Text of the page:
Statik Selektah – Population Control | Album Review



The terms grafting, grinding and so on are so often thrown about in Hip Hop because anyone refusing to put in the work eventually falls far behind in the never ending race to remain relevant in the scene. Fortunately for respected DJ, Producer, label CEO and radio host Statik Selektah his non-stop efforts have secured his place amongst the small group of respected names across Hip Hop’s wider market. From working with long term partner Termanology to hosting his own show on Shade 45, the East Coast resident has proven to be one of the more adequate jack-of-all-trades individuals in the genre. Still finding time to hit the studio, Population Control is the fifth solo release from Statik, where the now recognisable boom bap, claps and soul flavours of the beatsmith should be done justice by the various spitters on hand to bless each track.

Looking far and wide for talent to appear on Population Control, Statik’s range of Hip Hop heads roped into helping with his new project go from legends such as Bun B to rising female sensation Nitty Scott MC. Familiar names to Statik’s work, Termanology and Sean Price kick things off on the title track; a rough house affair where the producers intense arrangements clash with the bullying delivery from the two imposing emcees.

Selektah going far and wide for collaborations ensures that the album delves into different forms of Hip Hop as well as bringing different vibes. This ensures Population Control steers clear of being predictable or going stale early. Gary Indiana’s Freddie Gibbs continues his rich vain of form by teaming up with country boy Big K.R.I.T. on “Play The Game” where the two concoct warm, homely anecdotes about coming up with some struggle. Another newcomer to the game, Mac Miller brings his youthful, slacker persona to “Groupie Love” which sits well with Stat’s chilled jazzy vibes.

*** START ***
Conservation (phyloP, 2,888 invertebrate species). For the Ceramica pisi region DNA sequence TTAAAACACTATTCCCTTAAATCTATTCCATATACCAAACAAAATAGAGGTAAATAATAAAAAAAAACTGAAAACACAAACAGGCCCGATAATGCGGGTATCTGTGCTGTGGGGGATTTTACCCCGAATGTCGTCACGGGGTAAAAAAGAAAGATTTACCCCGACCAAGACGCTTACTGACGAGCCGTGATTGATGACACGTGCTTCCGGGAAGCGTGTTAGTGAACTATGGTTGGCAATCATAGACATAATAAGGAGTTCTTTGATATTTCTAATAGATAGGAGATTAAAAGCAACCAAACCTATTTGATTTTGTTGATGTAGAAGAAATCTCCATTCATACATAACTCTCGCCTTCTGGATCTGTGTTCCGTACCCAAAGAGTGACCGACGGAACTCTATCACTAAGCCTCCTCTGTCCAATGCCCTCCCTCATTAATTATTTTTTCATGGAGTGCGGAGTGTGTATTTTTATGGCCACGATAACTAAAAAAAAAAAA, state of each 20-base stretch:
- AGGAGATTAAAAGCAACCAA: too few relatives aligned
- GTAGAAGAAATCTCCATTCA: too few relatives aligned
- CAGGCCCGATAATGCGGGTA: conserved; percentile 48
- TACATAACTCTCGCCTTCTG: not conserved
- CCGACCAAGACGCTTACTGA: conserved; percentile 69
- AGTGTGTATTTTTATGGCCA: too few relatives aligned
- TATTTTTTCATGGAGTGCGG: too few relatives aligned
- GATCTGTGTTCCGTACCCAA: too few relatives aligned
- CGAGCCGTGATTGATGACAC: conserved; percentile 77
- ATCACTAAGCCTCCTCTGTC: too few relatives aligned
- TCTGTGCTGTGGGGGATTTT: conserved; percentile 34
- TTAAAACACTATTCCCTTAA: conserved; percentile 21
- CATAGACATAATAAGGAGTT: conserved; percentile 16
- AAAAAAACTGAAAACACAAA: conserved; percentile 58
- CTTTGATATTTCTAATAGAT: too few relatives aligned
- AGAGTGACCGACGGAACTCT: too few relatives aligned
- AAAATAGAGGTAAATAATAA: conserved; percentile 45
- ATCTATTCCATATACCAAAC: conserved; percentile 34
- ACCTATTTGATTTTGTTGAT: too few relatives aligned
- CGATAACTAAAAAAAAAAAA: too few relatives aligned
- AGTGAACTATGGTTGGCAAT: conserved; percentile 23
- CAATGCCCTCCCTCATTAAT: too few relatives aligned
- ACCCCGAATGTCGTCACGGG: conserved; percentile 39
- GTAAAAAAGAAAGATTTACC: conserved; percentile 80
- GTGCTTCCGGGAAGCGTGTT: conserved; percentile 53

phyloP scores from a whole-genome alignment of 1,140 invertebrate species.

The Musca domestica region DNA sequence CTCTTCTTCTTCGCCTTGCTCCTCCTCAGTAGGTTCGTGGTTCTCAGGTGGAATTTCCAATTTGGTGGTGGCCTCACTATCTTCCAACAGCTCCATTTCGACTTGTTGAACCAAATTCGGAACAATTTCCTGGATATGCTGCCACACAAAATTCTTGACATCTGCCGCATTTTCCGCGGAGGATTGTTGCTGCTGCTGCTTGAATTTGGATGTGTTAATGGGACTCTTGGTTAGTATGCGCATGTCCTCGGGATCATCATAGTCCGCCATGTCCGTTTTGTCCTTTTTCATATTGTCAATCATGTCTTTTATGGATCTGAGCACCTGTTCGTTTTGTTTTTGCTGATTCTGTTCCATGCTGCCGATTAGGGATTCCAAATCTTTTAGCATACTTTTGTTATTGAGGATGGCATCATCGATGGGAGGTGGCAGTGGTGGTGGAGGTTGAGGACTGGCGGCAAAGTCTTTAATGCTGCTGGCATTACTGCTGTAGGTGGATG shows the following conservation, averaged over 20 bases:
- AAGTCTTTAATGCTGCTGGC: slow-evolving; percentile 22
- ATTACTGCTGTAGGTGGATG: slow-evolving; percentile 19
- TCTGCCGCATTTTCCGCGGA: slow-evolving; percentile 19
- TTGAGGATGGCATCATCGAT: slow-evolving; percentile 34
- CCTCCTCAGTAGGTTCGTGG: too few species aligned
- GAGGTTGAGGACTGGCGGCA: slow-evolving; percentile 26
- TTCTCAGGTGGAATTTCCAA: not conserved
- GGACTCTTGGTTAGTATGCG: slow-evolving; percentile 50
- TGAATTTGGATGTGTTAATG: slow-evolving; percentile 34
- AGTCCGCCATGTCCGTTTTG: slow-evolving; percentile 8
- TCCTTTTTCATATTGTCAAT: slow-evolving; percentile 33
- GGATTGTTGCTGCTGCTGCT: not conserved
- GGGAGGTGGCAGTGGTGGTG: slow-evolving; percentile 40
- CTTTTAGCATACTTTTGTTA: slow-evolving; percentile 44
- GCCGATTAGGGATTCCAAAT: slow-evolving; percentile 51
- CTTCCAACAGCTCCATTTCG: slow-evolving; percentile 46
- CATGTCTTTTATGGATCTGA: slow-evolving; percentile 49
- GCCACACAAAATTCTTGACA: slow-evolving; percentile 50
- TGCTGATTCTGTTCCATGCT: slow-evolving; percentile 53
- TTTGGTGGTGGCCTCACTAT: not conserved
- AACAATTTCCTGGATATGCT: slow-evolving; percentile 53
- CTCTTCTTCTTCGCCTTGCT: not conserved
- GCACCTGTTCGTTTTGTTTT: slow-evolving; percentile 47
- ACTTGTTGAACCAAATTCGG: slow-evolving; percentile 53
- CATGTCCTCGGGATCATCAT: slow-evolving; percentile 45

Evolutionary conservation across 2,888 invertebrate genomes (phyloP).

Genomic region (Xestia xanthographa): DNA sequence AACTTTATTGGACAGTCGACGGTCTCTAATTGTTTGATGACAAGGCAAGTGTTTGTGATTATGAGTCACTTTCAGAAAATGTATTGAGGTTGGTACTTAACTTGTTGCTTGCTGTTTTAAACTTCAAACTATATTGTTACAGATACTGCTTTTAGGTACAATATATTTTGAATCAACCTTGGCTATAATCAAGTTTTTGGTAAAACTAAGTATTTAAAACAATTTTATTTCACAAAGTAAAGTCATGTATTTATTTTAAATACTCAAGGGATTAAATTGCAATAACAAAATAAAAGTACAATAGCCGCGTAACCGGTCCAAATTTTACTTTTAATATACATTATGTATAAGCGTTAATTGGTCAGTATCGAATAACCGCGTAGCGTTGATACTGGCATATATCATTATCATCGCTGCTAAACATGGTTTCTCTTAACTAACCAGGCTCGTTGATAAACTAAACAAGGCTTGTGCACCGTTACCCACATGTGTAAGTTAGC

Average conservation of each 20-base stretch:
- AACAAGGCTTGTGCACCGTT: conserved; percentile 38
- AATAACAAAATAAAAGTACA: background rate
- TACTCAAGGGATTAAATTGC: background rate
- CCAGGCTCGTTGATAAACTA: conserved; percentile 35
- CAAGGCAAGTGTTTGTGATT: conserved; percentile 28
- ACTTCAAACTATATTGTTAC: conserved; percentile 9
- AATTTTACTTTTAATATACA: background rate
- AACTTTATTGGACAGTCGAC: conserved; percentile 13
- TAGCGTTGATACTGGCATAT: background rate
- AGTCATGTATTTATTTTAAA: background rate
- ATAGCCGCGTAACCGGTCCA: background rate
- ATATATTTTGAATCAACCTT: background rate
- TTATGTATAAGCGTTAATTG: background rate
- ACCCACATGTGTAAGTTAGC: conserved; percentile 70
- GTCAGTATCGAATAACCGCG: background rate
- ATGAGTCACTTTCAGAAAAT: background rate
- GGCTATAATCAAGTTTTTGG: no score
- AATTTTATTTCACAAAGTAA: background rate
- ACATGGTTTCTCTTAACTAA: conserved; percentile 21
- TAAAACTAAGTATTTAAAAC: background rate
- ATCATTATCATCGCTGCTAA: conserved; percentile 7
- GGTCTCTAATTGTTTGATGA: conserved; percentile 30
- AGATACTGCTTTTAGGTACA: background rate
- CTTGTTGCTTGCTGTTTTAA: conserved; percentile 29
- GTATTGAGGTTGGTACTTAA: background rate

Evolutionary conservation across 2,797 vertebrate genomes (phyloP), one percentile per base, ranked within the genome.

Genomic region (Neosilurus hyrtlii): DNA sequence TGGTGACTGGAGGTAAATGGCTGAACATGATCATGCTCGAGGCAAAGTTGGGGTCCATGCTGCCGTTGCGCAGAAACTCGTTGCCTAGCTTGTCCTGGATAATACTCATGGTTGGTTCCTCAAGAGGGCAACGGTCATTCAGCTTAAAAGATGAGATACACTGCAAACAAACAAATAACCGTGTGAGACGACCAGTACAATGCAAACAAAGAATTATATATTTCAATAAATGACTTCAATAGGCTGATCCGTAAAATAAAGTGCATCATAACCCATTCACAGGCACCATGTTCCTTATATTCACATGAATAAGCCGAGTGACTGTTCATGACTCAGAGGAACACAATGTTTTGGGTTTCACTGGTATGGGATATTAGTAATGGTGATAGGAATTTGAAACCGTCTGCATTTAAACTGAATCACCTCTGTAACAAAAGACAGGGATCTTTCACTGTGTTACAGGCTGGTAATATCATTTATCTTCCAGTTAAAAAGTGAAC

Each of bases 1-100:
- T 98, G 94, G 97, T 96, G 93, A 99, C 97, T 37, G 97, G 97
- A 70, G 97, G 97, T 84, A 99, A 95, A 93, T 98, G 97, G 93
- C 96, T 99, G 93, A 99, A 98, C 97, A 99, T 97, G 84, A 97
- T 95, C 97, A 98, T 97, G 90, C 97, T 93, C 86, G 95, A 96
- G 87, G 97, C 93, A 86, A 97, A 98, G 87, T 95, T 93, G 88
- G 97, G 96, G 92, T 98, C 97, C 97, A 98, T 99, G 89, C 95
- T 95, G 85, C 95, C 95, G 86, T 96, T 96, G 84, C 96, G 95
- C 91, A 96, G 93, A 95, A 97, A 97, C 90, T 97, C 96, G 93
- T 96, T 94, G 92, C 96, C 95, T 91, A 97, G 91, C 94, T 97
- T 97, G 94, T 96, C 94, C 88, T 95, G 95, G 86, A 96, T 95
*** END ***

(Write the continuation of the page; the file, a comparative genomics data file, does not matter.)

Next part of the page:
Whether embracing the south or remaining at home in the east, Selektah’s beats all disperse an air of classic material; from boom baps to rumbling bass, production remains as crisp as the crackling sound coming from a newly played record. Statik Selektah (seemingly) lets the guests be themselves on all tracks featured.

XV brings his colourful character to the excellent ode to Samuel L Jackson on “Sam Jack” (also featuring Daytona and Jon Connor), the imposing tandem of Pill and REKS bring the struggle to wax on “They Don’t Know,” whilst Compton’s Dom Kennedy drifts sleepily through hazy vibes of ‘Smoke On’ alongside Strong Arm Steady.

Selektah even reaches out to Christian rap sensation Lecrae for ‘Live and Let Live’ which the southern rapper speaks to the wider Hip Hop audience about his struggles rather than the church folk many would assume he’d aim at. Guests on hand do a stellar job of maintaining the standards set by the beatsmiths impressive array of instrumentals. This is mainly due to Statik putting each artist on the production most suited to them – from Smoke DZA appearing on a dark bluesy affair to DJs Premier, Babu, Craze and DJ/rapper Scram Jones paying homage to the various eras of rap with classy performances.

Population Control is one of the few producer albums which more times than not, gets the right mix of artists to add something to their productions. As ever, the revered musician’s compositions remain consistently superior – choosing to create similar material to his previous work rather than diverging into new experimental sounds.

Although not uttering a word, Statik Selektah’s presence is ever felt, engulfing the album with fired up, inspiring beats for consumption. Loyal fans won’t be deterred by the albums lengthy 19-track duration, but newcomers may feel Population Control could have closed five tracks earlier. Commercial Hip Hop may be powered on super producers and mass appealing beats but Selektah’s spectrum of tried and tested beats reminds all that there is still much life in the old ways of the art.

Statik Selektah – Population Control
Released: October 24, 2011
Label: Showoff/Duck Down
Buy: iTunes US / Amazon US / Amazon UK

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